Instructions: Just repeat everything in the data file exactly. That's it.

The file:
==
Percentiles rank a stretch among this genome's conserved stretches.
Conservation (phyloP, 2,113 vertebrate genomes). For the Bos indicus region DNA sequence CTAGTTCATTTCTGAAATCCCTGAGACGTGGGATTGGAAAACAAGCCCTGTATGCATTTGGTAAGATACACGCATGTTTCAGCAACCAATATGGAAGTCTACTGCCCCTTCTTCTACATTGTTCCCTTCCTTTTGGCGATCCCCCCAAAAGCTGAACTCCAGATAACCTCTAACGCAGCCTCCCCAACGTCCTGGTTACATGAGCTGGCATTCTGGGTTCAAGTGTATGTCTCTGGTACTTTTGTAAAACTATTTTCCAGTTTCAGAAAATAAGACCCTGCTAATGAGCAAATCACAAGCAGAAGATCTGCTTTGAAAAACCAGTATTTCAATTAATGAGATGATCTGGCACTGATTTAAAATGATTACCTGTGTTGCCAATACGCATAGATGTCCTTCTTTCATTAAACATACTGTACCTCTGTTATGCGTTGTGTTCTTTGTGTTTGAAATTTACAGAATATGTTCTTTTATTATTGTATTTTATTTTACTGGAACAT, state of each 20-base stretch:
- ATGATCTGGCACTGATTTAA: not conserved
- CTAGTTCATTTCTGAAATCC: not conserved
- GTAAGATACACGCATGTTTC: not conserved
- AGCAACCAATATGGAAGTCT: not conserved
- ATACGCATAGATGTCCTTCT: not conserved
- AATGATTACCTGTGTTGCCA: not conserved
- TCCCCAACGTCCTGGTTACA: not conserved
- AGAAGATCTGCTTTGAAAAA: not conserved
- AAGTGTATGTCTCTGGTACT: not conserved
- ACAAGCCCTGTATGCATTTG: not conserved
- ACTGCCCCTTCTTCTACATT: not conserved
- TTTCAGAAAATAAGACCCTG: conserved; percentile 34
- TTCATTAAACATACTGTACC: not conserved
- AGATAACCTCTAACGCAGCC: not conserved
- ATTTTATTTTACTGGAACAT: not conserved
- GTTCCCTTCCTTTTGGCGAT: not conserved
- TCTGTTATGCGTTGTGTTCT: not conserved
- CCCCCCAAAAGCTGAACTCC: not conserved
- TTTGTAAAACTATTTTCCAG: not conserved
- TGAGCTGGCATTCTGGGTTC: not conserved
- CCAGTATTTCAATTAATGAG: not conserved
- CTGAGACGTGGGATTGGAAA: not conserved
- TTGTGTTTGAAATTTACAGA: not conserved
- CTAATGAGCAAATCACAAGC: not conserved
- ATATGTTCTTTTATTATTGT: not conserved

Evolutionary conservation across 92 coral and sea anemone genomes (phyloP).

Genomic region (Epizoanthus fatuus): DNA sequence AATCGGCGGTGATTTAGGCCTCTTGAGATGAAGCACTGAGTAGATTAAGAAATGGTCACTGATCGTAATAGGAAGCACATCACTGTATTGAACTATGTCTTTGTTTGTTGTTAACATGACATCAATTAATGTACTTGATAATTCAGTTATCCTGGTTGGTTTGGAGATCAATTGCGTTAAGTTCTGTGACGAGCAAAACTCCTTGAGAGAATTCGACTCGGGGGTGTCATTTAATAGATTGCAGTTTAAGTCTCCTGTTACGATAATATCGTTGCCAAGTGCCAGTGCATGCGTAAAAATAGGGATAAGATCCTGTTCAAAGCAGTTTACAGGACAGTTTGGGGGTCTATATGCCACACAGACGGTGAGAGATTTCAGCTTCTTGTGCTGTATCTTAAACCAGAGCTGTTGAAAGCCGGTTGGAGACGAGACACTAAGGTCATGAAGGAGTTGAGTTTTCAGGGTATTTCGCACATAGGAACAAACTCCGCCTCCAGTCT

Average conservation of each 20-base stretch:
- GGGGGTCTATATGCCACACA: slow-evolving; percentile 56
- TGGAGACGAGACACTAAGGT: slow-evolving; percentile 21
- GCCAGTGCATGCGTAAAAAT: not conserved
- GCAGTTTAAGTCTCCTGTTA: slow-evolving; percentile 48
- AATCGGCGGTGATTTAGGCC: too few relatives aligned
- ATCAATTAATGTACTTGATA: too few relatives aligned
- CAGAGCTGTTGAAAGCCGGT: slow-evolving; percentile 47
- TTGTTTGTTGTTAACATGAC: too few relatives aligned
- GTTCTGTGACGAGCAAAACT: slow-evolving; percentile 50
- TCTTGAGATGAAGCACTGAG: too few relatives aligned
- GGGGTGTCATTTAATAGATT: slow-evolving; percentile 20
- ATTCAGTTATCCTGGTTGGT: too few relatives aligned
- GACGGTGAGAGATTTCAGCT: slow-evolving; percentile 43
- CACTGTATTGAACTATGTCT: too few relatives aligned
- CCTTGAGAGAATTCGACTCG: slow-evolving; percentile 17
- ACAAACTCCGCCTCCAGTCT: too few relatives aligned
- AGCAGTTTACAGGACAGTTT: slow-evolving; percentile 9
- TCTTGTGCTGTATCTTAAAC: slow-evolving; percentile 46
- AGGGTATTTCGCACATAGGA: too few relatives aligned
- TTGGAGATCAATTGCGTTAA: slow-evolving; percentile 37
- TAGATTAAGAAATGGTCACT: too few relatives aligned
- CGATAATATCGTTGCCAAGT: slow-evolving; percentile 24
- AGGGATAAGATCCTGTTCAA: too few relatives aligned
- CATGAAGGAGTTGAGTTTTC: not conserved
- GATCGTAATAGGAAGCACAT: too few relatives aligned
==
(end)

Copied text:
Percentiles rank a stretch among this genome's conserved stretches.
Conservation (phyloP, 2,113 vertebrate genomes). For the Bos indicus region DNA sequence CTAGTTCATTTCTGAAATCCCTGAGACGTGGGATTGGAAAACAAGCCCTGTATGCATTTGGTAAGATACACGCATGTTTCAGCAACCAATATGGAAGTCTACTGCCCCTTCTTCTACATTGTTCCCTTCCTTTTGGCGATCCCCCCAAAAGCTGAACTCCAGATAACCTCTAACGCAGCCTCCCCAACGTCCTGGTTACATGAGCTGGCATTCTGGGTTCAAGTGTATGTCTCTGGTACTTTTGTAAAACTATTTTCCAGTTTCAGAAAATAAGACCCTGCTAATGAGCAAATCACAAGCAGAAGATCTGCTTTGAAAAACCAGTATTTCAATTAATGAGATGATCTGGCACTGATTTAAAATGATTACCTGTGTTGCCAATACGCATAGATGTCCTTCTTTCATTAAACATACTGTACCTCTGTTATGCGTTGTGTTCTTTGTGTTTGAAATTTACAGAATATGTTCTTTTATTATTGTATTTTATTTTACTGGAACAT, state of each 20-base stretch:
- ATGATCTGGCACTGATTTAA: not conserved
- CTAGTTCATTTCTGAAATCC: not conserved
- GTAAGATACACGCATGTTTC: not conserved
- AGCAACCAATATGGAAGTCT: not conserved
- ATACGCATAGATGTCCTTCT: not conserved
- AATGATTACCTGTGTTGCCA: not conserved
- TCCCCAACGTCCTGGTTACA: not conserved
- AGAAGATCTGCTTTGAAAAA: not conserved
- AAGTGTATGTCTCTGGTACT: not conserved
- ACAAGCCCTGTATGCATTTG: not conserved
- ACTGCCCCTTCTTCTACATT: not conserved
- TTTCAGAAAATAAGACCCTG: conserved; percentile 34
- TTCATTAAACATACTGTACC: not conserved
- AGATAACCTCTAACGCAGCC: not conserved
- ATTTTATTTTACTGGAACAT: not conserved
- GTTCCCTTCCTTTTGGCGAT: not conserved
- TCTGTTATGCGTTGTGTTCT: not conserved
- CCCCCCAAAAGCTGAACTCC: not conserved
- TTTGTAAAACTATTTTCCAG: not conserved
- TGAGCTGGCATTCTGGGTTC: not conserved
- CCAGTATTTCAATTAATGAG: not conserved
- CTGAGACGTGGGATTGGAAA: not conserved
- TTGTGTTTGAAATTTACAGA: not conserved
- CTAATGAGCAAATCACAAGC: not conserved
- ATATGTTCTTTTATTATTGT: not conserved

Evolutionary conservation across 92 coral and sea anemone genomes (phyloP).

Genomic region (Epizoanthus fatuus): DNA sequence AATCGGCGGTGATTTAGGCCTCTTGAGATGAAGCACTGAGTAGATTAAGAAATGGTCACTGATCGTAATAGGAAGCACATCACTGTATTGAACTATGTCTTTGTTTGTTGTTAACATGACATCAATTAATGTACTTGATAATTCAGTTATCCTGGTTGGTTTGGAGATCAATTGCGTTAAGTTCTGTGACGAGCAAAACTCCTTGAGAGAATTCGACTCGGGGGTGTCATTTAATAGATTGCAGTTTAAGTCTCCTGTTACGATAATATCGTTGCCAAGTGCCAGTGCATGCGTAAAAATAGGGATAAGATCCTGTTCAAAGCAGTTTACAGGACAGTTTGGGGGTCTATATGCCACACAGACGGTGAGAGATTTCAGCTTCTTGTGCTGTATCTTAAACCAGAGCTGTTGAAAGCCGGTTGGAGACGAGACACTAAGGTCATGAAGGAGTTGAGTTTTCAGGGTATTTCGCACATAGGAACAAACTCCGCCTCCAGTCT

Average conservation of each 20-base stretch:
- GGGGGTCTATATGCCACACA: slow-evolving; percentile 56
- TGGAGACGAGACACTAAGGT: slow-evolving; percentile 21
- GCCAGTGCATGCGTAAAAAT: not conserved
- GCAGTTTAAGTCTCCTGTTA: slow-evolving; percentile 48
- AATCGGCGGTGATTTAGGCC: too few relatives aligned
- ATCAATTAATGTACTTGATA: too few relatives aligned
- CAGAGCTGTTGAAAGCCGGT: slow-evolving; percentile 47
- TTGTTTGTTGTTAACATGAC: too few relatives aligned
- GTTCTGTGACGAGCAAAACT: slow-evolving; percentile 50
- TCTTGAGATGAAGCACTGAG: too few relatives aligned
- GGGGTGTCATTTAATAGATT: slow-evolving; percentile 20
- ATTCAGTTATCCTGGTTGGT: too few relatives aligned
- GACGGTGAGAGATTTCAGCT: slow-evolving; percentile 43
- CACTGTATTGAACTATGTCT: too few relatives aligned
- CCTTGAGAGAATTCGACTCG: slow-evolving; percentile 17
- ACAAACTCCGCCTCCAGTCT: too few relatives aligned
- AGCAGTTTACAGGACAGTTT: slow-evolving; percentile 9
- TCTTGTGCTGTATCTTAAAC: slow-evolving; percentile 46
- AGGGTATTTCGCACATAGGA: too few relatives aligned
- TTGGAGATCAATTGCGTTAA: slow-evolving; percentile 37
- TAGATTAAGAAATGGTCACT: too few relatives aligned
- CGATAATATCGTTGCCAAGT: slow-evolving; percentile 24
- AGGGATAAGATCCTGTTCAA: too few relatives aligned
- CATGAAGGAGTTGAGTTTTC: not conserved
- GATCGTAATAGGAAGCACAT: too few relatives aligned